But in fact the Tea Party is increasingly swimming against the tide of public opinion: among most Americans, even before the furor over the debt limit, its brand was becoming toxic. To embrace the Tea Party carries great political risk for Republicans, but perhaps not for the reason you might think.
Polls show that disapproval of the Tea Party is climbing. In April 2010, a New York Times/CBS News survey found that 18 percent of Americans had an unfavorable opinion of it, 21 percent had a favorable opinion and 46 percent had not heard enough. Now, 14 months later, Tea Party supporters have slipped to 20 percent, while their opponents have more than doubled, to 40 percent.
Of course, politicians of all stripes are not faring well among the public these days. But in data we have recently collected, the Tea Party ranks lower than any of the 23 other groups we asked about — lower than both Republicans and Democrats. It is even less popular than much maligned groups like “atheists” and “Muslims.” Interestingly, one group that approaches it in unpopularity is the Christian Right.Once more political science shows itself to be the master social science. We mock you!
The masses may be asses. As individuals they are often duped, hoodwinked, and led astray. But perhaps, just maybe, the wisdom of American democracy is that in the aggregate, and over time, the people can more or less get it right.
I smiled today when I read the NY Times' column "Crashing the Tea Party" by esteemed political scientists David Campbell and Robert Putnam. I was happy because I am really fond of their work and hold both of them in the very highest of regard. They are truly giants in the field. I also like being proven correct as my most recent essays on the Tea Party brigand John Birch highwaymen were supported by Putnam and Campbell's rigorous empirical work.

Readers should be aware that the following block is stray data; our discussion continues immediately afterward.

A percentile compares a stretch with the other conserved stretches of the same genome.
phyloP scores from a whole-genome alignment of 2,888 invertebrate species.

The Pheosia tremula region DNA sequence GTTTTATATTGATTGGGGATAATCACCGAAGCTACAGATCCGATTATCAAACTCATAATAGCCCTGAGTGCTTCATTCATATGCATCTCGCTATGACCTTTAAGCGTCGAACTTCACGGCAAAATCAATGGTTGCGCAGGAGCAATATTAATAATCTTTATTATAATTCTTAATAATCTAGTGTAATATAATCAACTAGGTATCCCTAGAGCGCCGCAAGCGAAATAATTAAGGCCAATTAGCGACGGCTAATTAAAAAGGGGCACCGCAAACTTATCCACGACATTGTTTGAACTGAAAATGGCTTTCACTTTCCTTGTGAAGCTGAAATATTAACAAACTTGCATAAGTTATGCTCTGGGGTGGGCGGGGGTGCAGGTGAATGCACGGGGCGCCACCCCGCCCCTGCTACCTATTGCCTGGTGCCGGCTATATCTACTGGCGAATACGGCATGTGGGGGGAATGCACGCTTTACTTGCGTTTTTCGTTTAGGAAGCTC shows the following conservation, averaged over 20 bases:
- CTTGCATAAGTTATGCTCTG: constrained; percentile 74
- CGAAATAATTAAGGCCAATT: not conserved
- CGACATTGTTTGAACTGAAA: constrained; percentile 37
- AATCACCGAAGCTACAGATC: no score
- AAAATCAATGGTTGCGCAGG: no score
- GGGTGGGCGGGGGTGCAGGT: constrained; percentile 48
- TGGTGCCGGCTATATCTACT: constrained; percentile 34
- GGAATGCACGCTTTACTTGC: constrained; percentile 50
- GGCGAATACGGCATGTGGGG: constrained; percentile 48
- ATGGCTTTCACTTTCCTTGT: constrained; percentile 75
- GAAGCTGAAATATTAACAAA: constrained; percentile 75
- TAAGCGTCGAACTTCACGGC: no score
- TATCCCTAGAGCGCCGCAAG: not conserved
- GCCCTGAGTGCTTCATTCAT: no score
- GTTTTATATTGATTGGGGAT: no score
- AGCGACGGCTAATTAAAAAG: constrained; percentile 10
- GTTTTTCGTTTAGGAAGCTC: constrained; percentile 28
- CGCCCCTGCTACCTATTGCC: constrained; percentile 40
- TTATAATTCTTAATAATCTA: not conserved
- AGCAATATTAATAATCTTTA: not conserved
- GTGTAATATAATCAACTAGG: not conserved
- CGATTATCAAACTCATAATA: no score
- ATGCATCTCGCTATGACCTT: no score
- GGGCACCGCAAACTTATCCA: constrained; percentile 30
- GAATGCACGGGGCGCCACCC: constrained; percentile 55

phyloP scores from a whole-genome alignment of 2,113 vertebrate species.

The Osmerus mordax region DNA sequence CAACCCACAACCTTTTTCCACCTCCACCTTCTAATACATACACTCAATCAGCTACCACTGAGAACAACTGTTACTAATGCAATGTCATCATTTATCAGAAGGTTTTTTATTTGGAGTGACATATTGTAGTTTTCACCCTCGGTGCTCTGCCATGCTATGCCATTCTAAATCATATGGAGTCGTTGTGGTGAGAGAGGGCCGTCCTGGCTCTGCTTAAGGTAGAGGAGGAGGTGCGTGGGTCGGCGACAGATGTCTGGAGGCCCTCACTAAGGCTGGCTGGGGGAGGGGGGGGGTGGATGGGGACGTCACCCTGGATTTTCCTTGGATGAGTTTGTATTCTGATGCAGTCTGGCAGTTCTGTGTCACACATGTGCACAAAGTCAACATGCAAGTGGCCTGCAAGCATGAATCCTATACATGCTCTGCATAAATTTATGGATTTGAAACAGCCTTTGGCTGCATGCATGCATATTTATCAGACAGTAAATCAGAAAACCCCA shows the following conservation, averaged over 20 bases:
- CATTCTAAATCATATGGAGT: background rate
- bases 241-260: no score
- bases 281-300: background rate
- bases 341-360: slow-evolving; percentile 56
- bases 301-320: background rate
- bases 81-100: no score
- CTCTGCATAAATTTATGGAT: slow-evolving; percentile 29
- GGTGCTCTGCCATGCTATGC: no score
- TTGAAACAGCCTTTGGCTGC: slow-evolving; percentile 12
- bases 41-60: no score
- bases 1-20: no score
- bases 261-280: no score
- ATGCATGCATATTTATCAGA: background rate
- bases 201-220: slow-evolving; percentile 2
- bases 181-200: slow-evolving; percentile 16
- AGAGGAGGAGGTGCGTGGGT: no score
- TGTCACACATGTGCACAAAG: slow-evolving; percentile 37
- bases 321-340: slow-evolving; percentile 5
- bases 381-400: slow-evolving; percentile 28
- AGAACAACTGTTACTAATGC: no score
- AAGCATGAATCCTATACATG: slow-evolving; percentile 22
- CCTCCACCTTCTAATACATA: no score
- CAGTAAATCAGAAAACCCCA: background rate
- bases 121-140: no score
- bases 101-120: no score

[These are the moments that tempt me to come out of the shadows and break kayfabe as getting in on the conversation as the "real" Chauncey DeVega would be great fun. But for now, I have to work from the shadows. Alas.]
Thinking and right minded black and brown folks, and politically in tune white folks and others, have been all over the Tea Party since their emergence some years ago. As is our habit, black Americans were once again leading from the front and at the forward edge of public opinion.
The way that Black folks have long called out the threat posed by the Tea Party's brand of Right-wing populism and racial resentment, and how others belatedly followed, is par for our role in American society. It can be exhausting and comes with little reward, but we all have our special burdens and role to play in the chorus that is American democracy.
Putnam and Campbell score a range of body blows and head shots to the Tea Party GOP corpus that are worth higlighting.
Our analysis casts doubt on the Tea Party’s “origin story.” Early on, Tea Partiers were often described as nonpartisan political neophytes. Actually, the Tea Party’s supporters today were highly partisan Republicans long before the Tea Party was born, and were more likely than others to have contacted government officials. In fact, past Republican affiliation is the single strongest predictor of Tea Party support today.
What’s more, contrary to some accounts, the Tea Party is not a creature of the Great Recession. Many Americans have suffered in the last four years, but they are no more likely than anyone else to support the Tea Party. And while the public image of the Tea Party focuses on a desire to shrink government, concern over big government is hardly the only or even the most important predictor of Tea Party support among voters.